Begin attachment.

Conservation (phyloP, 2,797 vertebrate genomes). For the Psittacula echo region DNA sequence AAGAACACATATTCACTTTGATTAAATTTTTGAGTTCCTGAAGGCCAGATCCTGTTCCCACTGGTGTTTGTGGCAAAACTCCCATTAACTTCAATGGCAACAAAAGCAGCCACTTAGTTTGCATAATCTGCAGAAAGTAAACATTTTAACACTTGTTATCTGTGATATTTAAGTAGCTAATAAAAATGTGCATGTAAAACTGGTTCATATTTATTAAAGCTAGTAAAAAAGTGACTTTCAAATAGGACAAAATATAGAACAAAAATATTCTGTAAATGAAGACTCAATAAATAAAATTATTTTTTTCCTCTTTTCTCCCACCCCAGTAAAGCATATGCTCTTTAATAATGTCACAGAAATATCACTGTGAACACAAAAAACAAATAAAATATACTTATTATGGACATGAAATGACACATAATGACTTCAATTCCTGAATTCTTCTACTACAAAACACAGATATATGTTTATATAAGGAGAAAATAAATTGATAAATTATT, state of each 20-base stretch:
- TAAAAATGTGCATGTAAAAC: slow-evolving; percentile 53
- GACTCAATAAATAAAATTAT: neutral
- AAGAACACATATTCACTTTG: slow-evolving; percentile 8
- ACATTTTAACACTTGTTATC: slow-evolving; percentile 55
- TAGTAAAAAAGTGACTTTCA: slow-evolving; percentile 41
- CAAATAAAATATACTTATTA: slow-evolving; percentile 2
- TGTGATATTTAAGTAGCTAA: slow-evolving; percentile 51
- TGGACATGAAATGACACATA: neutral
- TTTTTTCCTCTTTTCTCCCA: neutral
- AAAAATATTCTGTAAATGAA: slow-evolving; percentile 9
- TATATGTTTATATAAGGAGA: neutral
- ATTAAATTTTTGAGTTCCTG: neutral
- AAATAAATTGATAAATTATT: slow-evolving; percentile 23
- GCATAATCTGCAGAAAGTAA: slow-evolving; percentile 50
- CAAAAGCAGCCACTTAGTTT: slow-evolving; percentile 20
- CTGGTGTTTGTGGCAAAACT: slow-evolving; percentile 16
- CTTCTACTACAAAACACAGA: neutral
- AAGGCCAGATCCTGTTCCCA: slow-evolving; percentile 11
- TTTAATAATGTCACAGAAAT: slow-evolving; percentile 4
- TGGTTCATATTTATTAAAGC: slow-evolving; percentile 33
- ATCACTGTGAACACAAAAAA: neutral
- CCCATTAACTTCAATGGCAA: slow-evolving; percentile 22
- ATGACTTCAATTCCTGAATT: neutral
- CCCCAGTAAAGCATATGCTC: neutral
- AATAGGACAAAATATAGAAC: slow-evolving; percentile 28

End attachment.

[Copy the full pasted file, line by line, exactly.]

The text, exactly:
Conservation (phyloP, 2,797 vertebrate genomes). For the Psittacula echo region DNA sequence AAGAACACATATTCACTTTGATTAAATTTTTGAGTTCCTGAAGGCCAGATCCTGTTCCCACTGGTGTTTGTGGCAAAACTCCCATTAACTTCAATGGCAACAAAAGCAGCCACTTAGTTTGCATAATCTGCAGAAAGTAAACATTTTAACACTTGTTATCTGTGATATTTAAGTAGCTAATAAAAATGTGCATGTAAAACTGGTTCATATTTATTAAAGCTAGTAAAAAAGTGACTTTCAAATAGGACAAAATATAGAACAAAAATATTCTGTAAATGAAGACTCAATAAATAAAATTATTTTTTTCCTCTTTTCTCCCACCCCAGTAAAGCATATGCTCTTTAATAATGTCACAGAAATATCACTGTGAACACAAAAAACAAATAAAATATACTTATTATGGACATGAAATGACACATAATGACTTCAATTCCTGAATTCTTCTACTACAAAACACAGATATATGTTTATATAAGGAGAAAATAAATTGATAAATTATT, state of each 20-base stretch:
- TAAAAATGTGCATGTAAAAC: slow-evolving; percentile 53
- GACTCAATAAATAAAATTAT: neutral
- AAGAACACATATTCACTTTG: slow-evolving; percentile 8
- ACATTTTAACACTTGTTATC: slow-evolving; percentile 55
- TAGTAAAAAAGTGACTTTCA: slow-evolving; percentile 41
- CAAATAAAATATACTTATTA: slow-evolving; percentile 2
- TGTGATATTTAAGTAGCTAA: slow-evolving; percentile 51
- TGGACATGAAATGACACATA: neutral
- TTTTTTCCTCTTTTCTCCCA: neutral
- AAAAATATTCTGTAAATGAA: slow-evolving; percentile 9
- TATATGTTTATATAAGGAGA: neutral
- ATTAAATTTTTGAGTTCCTG: neutral
- AAATAAATTGATAAATTATT: slow-evolving; percentile 23
- GCATAATCTGCAGAAAGTAA: slow-evolving; percentile 50
- CAAAAGCAGCCACTTAGTTT: slow-evolving; percentile 20
- CTGGTGTTTGTGGCAAAACT: slow-evolving; percentile 16
- CTTCTACTACAAAACACAGA: neutral
- AAGGCCAGATCCTGTTCCCA: slow-evolving; percentile 11
- TTTAATAATGTCACAGAAAT: slow-evolving; percentile 4
- TGGTTCATATTTATTAAAGC: slow-evolving; percentile 33
- ATCACTGTGAACACAAAAAA: neutral
- CCCATTAACTTCAATGGCAA: slow-evolving; percentile 22
- ATGACTTCAATTCCTGAATT: neutral
- CCCCAGTAAAGCATATGCTC: neutral
- AATAGGACAAAATATAGAAC: slow-evolving; percentile 28